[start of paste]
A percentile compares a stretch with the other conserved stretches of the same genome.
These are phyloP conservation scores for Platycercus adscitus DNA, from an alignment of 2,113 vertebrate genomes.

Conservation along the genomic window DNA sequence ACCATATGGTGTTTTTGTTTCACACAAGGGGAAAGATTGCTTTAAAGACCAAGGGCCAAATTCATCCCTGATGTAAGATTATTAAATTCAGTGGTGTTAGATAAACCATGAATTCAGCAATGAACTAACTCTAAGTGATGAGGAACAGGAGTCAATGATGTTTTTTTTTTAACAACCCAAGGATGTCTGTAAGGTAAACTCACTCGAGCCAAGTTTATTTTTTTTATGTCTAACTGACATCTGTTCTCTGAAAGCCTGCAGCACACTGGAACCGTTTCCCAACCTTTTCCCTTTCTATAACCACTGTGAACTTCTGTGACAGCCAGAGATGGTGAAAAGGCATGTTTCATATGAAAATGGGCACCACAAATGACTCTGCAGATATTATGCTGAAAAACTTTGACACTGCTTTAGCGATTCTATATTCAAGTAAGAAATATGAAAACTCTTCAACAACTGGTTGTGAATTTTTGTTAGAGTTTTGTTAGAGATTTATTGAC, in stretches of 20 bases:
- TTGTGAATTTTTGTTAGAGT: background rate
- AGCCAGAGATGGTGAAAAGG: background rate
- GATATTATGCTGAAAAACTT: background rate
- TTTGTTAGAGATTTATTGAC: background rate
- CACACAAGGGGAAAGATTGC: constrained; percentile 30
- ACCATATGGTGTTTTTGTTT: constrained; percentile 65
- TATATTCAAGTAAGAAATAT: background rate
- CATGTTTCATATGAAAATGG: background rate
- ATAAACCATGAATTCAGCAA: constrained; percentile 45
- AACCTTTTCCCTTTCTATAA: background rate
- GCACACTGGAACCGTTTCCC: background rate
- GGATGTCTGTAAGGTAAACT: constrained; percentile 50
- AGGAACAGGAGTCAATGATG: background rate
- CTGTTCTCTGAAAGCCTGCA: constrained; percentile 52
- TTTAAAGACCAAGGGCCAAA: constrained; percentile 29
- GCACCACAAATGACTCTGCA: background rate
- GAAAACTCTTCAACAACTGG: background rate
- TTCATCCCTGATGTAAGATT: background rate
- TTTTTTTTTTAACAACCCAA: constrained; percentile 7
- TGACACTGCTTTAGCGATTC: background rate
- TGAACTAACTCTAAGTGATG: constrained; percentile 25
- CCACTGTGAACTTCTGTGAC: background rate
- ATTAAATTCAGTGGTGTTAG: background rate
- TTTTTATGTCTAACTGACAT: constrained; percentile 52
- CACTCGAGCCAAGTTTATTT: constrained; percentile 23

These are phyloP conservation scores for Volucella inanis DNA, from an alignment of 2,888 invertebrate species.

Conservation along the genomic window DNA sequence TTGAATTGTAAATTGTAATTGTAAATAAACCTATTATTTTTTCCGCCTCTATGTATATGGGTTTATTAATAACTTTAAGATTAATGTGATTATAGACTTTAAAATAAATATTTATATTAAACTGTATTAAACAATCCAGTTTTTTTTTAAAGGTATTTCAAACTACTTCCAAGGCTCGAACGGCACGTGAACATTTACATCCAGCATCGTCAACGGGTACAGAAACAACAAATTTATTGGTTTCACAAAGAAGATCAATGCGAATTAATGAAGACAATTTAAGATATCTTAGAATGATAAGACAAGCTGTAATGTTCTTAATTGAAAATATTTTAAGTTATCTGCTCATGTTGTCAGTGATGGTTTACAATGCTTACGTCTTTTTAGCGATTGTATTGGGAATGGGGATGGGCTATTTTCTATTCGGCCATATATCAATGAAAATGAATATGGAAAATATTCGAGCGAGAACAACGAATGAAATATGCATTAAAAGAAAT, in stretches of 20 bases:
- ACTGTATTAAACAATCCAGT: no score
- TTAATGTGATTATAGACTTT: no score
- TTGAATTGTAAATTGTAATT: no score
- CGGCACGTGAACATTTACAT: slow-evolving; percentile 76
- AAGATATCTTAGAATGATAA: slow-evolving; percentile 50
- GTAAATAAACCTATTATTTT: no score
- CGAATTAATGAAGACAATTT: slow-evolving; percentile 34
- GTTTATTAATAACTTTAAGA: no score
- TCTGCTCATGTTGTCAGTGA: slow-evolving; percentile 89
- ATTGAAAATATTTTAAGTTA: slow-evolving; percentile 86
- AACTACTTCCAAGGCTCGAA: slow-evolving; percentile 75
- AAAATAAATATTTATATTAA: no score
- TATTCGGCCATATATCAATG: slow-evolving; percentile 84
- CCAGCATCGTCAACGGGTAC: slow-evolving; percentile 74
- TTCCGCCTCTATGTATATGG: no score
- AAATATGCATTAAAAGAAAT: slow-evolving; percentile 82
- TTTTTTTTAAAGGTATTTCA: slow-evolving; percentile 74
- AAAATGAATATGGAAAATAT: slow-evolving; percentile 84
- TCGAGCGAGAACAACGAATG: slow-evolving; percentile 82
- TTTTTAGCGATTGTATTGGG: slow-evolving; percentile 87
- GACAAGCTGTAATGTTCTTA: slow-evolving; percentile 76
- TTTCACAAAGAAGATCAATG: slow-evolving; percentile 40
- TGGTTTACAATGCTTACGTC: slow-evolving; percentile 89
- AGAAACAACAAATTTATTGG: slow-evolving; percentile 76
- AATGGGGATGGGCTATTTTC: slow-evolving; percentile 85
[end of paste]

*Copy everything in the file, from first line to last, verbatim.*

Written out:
A percentile compares a stretch with the other conserved stretches of the same genome.
These are phyloP conservation scores for Platycercus adscitus DNA, from an alignment of 2,113 vertebrate genomes.

Conservation along the genomic window DNA sequence ACCATATGGTGTTTTTGTTTCACACAAGGGGAAAGATTGCTTTAAAGACCAAGGGCCAAATTCATCCCTGATGTAAGATTATTAAATTCAGTGGTGTTAGATAAACCATGAATTCAGCAATGAACTAACTCTAAGTGATGAGGAACAGGAGTCAATGATGTTTTTTTTTTAACAACCCAAGGATGTCTGTAAGGTAAACTCACTCGAGCCAAGTTTATTTTTTTTATGTCTAACTGACATCTGTTCTCTGAAAGCCTGCAGCACACTGGAACCGTTTCCCAACCTTTTCCCTTTCTATAACCACTGTGAACTTCTGTGACAGCCAGAGATGGTGAAAAGGCATGTTTCATATGAAAATGGGCACCACAAATGACTCTGCAGATATTATGCTGAAAAACTTTGACACTGCTTTAGCGATTCTATATTCAAGTAAGAAATATGAAAACTCTTCAACAACTGGTTGTGAATTTTTGTTAGAGTTTTGTTAGAGATTTATTGAC, in stretches of 20 bases:
- TTGTGAATTTTTGTTAGAGT: background rate
- AGCCAGAGATGGTGAAAAGG: background rate
- GATATTATGCTGAAAAACTT: background rate
- TTTGTTAGAGATTTATTGAC: background rate
- CACACAAGGGGAAAGATTGC: constrained; percentile 30
- ACCATATGGTGTTTTTGTTT: constrained; percentile 65
- TATATTCAAGTAAGAAATAT: background rate
- CATGTTTCATATGAAAATGG: background rate
- ATAAACCATGAATTCAGCAA: constrained; percentile 45
- AACCTTTTCCCTTTCTATAA: background rate
- GCACACTGGAACCGTTTCCC: background rate
- GGATGTCTGTAAGGTAAACT: constrained; percentile 50
- AGGAACAGGAGTCAATGATG: background rate
- CTGTTCTCTGAAAGCCTGCA: constrained; percentile 52
- TTTAAAGACCAAGGGCCAAA: constrained; percentile 29
- GCACCACAAATGACTCTGCA: background rate
- GAAAACTCTTCAACAACTGG: background rate
- TTCATCCCTGATGTAAGATT: background rate
- TTTTTTTTTTAACAACCCAA: constrained; percentile 7
- TGACACTGCTTTAGCGATTC: background rate
- TGAACTAACTCTAAGTGATG: constrained; percentile 25
- CCACTGTGAACTTCTGTGAC: background rate
- ATTAAATTCAGTGGTGTTAG: background rate
- TTTTTATGTCTAACTGACAT: constrained; percentile 52
- CACTCGAGCCAAGTTTATTT: constrained; percentile 23

These are phyloP conservation scores for Volucella inanis DNA, from an alignment of 2,888 invertebrate species.

Conservation along the genomic window DNA sequence TTGAATTGTAAATTGTAATTGTAAATAAACCTATTATTTTTTCCGCCTCTATGTATATGGGTTTATTAATAACTTTAAGATTAATGTGATTATAGACTTTAAAATAAATATTTATATTAAACTGTATTAAACAATCCAGTTTTTTTTTAAAGGTATTTCAAACTACTTCCAAGGCTCGAACGGCACGTGAACATTTACATCCAGCATCGTCAACGGGTACAGAAACAACAAATTTATTGGTTTCACAAAGAAGATCAATGCGAATTAATGAAGACAATTTAAGATATCTTAGAATGATAAGACAAGCTGTAATGTTCTTAATTGAAAATATTTTAAGTTATCTGCTCATGTTGTCAGTGATGGTTTACAATGCTTACGTCTTTTTAGCGATTGTATTGGGAATGGGGATGGGCTATTTTCTATTCGGCCATATATCAATGAAAATGAATATGGAAAATATTCGAGCGAGAACAACGAATGAAATATGCATTAAAAGAAAT, in stretches of 20 bases:
- ACTGTATTAAACAATCCAGT: no score
- TTAATGTGATTATAGACTTT: no score
- TTGAATTGTAAATTGTAATT: no score
- CGGCACGTGAACATTTACAT: slow-evolving; percentile 76
- AAGATATCTTAGAATGATAA: slow-evolving; percentile 50
- GTAAATAAACCTATTATTTT: no score
- CGAATTAATGAAGACAATTT: slow-evolving; percentile 34
- GTTTATTAATAACTTTAAGA: no score
- TCTGCTCATGTTGTCAGTGA: slow-evolving; percentile 89
- ATTGAAAATATTTTAAGTTA: slow-evolving; percentile 86
- AACTACTTCCAAGGCTCGAA: slow-evolving; percentile 75
- AAAATAAATATTTATATTAA: no score
- TATTCGGCCATATATCAATG: slow-evolving; percentile 84
- CCAGCATCGTCAACGGGTAC: slow-evolving; percentile 74
- TTCCGCCTCTATGTATATGG: no score
- AAATATGCATTAAAAGAAAT: slow-evolving; percentile 82
- TTTTTTTTAAAGGTATTTCA: slow-evolving; percentile 74
- AAAATGAATATGGAAAATAT: slow-evolving; percentile 84
- TCGAGCGAGAACAACGAATG: slow-evolving; percentile 82
- TTTTTAGCGATTGTATTGGG: slow-evolving; percentile 87
- GACAAGCTGTAATGTTCTTA: slow-evolving; percentile 76
- TTTCACAAAGAAGATCAATG: slow-evolving; percentile 40
- TGGTTTACAATGCTTACGTC: slow-evolving; percentile 89
- AGAAACAACAAATTTATTGG: slow-evolving; percentile 76
- AATGGGGATGGGCTATTTTC: slow-evolving; percentile 85